Michelle Heyman entered this A-League Women's season poised to become the first player in the competition's history to hit the 100-goal mark. The community's collective eyebrow was raised when Heyman, on 99 goals, failed to find the net in a six-goal draw against Newcastle the week before Unite Round.

It meant Heyman would be attempting to achieve the milestone against Adelaide United on a weekend where many league-wide fans would be travelling to watch. In the A-League Women, this fixture was a must-attend for the community.

Heyman did not let her fans down, scoring goals 100 and 101 in front of a crowd harbouring fans from most clubs across the competition. Being able to gather as one and celebrate a legend of the competition and her historic moment was something the Unite Round concept made possible, and everyone who attended will not forget it any time soon.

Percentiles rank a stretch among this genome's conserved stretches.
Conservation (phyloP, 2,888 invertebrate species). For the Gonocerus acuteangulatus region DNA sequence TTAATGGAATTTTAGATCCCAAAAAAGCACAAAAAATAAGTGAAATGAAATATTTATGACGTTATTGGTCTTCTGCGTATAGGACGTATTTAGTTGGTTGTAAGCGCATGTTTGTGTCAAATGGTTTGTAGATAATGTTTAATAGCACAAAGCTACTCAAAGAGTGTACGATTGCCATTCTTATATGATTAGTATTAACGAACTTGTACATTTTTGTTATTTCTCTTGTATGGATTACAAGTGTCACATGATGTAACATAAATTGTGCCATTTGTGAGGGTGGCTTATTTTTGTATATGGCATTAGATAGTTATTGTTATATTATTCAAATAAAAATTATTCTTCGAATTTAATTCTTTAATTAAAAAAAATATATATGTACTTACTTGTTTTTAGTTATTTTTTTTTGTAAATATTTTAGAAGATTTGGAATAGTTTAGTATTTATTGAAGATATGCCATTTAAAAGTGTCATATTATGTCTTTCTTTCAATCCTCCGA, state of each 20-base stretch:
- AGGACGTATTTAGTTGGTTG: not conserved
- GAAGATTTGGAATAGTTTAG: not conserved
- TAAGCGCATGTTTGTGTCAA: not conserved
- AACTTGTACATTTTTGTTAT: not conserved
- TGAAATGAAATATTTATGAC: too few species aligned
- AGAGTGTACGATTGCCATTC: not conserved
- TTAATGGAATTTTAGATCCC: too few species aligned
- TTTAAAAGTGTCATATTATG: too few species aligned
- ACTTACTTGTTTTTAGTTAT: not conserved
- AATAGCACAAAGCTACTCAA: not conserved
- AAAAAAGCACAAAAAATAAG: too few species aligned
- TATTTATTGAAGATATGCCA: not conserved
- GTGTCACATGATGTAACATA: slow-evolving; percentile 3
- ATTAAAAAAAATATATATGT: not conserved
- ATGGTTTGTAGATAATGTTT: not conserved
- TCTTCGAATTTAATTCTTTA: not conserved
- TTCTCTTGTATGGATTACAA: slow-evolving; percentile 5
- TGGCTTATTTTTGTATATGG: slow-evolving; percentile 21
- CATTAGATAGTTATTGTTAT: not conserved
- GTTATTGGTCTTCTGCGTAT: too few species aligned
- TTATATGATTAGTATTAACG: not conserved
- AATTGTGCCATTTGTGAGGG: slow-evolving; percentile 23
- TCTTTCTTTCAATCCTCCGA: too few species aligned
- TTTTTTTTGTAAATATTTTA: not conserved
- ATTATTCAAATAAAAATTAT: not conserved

Making the best of a bad situation

Overall, the APL did a decent enough job hosting a brand-new concept for the league with a couple of months' notice. There were obvious teething issues, but most of the fans who travelled genuinely seemed to enjoy their trip.

It is important to remember the Unite Round concept only arose because of the universal outrage over what was originally the sale of all Grand Finals to New South Wales for three seasons. Having fans interested enough in a concept where they travel interstate is an important step forward.